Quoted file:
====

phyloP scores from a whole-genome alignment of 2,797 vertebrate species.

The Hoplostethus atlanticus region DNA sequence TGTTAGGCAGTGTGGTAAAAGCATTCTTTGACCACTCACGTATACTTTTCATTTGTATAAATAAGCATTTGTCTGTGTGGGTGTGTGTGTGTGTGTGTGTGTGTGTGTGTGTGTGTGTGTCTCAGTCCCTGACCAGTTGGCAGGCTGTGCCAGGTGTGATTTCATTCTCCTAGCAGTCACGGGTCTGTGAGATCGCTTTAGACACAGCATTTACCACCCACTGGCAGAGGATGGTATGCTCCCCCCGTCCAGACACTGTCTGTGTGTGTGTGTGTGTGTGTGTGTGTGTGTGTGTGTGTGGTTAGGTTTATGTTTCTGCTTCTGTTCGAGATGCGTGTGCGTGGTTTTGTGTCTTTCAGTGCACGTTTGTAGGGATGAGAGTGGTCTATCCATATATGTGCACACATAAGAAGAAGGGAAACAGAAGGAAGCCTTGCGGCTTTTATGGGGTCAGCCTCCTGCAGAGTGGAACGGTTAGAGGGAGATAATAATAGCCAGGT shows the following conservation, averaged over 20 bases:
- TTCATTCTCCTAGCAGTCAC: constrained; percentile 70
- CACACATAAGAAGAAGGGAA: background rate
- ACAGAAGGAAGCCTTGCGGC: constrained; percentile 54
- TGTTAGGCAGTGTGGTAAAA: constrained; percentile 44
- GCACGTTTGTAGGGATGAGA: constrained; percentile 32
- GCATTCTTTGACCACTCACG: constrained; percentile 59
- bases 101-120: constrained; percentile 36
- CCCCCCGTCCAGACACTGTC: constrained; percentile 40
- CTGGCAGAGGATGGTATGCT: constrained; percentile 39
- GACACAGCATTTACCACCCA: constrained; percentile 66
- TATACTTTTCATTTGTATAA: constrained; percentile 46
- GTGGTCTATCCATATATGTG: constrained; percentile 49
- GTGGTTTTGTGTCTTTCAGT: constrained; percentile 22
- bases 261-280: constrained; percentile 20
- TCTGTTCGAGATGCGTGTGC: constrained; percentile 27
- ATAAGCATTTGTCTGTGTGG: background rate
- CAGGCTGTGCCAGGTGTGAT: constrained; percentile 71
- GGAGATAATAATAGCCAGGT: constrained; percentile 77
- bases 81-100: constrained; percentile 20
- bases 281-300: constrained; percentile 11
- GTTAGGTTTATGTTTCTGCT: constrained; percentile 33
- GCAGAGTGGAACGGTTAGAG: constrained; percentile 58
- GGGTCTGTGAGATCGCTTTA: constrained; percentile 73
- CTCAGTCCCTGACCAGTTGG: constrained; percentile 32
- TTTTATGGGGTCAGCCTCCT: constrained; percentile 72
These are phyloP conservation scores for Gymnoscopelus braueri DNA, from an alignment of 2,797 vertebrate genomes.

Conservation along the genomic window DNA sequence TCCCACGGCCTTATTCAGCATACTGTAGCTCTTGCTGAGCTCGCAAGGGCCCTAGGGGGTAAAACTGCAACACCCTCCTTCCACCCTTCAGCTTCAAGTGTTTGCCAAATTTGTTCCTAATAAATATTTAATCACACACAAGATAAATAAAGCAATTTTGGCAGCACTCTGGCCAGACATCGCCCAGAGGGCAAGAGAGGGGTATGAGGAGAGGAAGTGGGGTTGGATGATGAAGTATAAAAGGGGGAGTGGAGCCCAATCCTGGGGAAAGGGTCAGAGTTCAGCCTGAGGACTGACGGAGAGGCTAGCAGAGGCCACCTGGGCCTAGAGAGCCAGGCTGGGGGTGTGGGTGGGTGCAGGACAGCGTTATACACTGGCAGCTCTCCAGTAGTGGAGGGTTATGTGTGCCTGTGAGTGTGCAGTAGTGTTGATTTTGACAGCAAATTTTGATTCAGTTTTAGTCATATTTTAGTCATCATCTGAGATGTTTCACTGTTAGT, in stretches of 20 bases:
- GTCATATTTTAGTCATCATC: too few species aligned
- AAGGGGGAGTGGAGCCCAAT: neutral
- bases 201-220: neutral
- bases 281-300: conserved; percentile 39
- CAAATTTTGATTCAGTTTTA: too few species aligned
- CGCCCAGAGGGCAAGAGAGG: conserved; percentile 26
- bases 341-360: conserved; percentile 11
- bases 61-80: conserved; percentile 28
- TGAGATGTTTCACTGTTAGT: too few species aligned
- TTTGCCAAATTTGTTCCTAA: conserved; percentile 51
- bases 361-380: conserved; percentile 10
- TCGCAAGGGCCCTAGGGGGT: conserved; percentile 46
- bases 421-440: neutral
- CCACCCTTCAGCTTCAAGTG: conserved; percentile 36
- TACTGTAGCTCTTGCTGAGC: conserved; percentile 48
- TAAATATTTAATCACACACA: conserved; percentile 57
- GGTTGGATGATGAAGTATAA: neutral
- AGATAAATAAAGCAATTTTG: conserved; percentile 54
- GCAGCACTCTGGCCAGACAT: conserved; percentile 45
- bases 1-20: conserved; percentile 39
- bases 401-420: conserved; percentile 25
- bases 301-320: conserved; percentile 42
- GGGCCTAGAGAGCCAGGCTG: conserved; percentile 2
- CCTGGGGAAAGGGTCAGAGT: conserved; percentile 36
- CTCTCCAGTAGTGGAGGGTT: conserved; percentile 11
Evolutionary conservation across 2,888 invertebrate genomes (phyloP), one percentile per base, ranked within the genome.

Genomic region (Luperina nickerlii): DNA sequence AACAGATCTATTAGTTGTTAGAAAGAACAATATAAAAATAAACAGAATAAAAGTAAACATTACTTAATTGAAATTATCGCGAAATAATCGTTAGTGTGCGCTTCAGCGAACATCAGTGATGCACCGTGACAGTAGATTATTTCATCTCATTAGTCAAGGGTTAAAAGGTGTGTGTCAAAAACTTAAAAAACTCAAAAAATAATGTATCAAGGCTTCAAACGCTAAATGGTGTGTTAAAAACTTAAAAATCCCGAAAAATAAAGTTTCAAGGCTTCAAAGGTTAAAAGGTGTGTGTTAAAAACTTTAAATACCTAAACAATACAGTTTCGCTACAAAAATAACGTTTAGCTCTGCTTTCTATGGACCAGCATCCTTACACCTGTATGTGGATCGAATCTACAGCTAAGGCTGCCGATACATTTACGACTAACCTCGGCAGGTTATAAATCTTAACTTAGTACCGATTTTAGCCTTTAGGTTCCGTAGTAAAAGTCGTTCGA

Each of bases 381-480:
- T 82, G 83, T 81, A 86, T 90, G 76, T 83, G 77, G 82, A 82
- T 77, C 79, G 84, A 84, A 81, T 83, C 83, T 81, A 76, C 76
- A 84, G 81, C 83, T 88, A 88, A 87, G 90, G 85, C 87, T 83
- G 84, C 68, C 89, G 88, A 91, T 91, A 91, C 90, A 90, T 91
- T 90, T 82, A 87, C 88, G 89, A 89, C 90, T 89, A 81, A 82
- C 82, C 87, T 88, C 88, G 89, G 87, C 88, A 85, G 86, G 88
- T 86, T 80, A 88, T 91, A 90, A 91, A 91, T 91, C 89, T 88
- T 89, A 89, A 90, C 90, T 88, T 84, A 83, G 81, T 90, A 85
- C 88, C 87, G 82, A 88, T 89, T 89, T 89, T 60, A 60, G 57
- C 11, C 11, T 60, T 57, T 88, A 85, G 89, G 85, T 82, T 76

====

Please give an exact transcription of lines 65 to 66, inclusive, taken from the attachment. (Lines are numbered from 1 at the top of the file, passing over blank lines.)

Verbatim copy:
- T 89, A 89, A 90, C 90, T 88, T 84, A 83, G 81, T 90, A 85
- C 88, C 87, G 82, A 88, T 89, T 89, T 89, T 60, A 60, G 57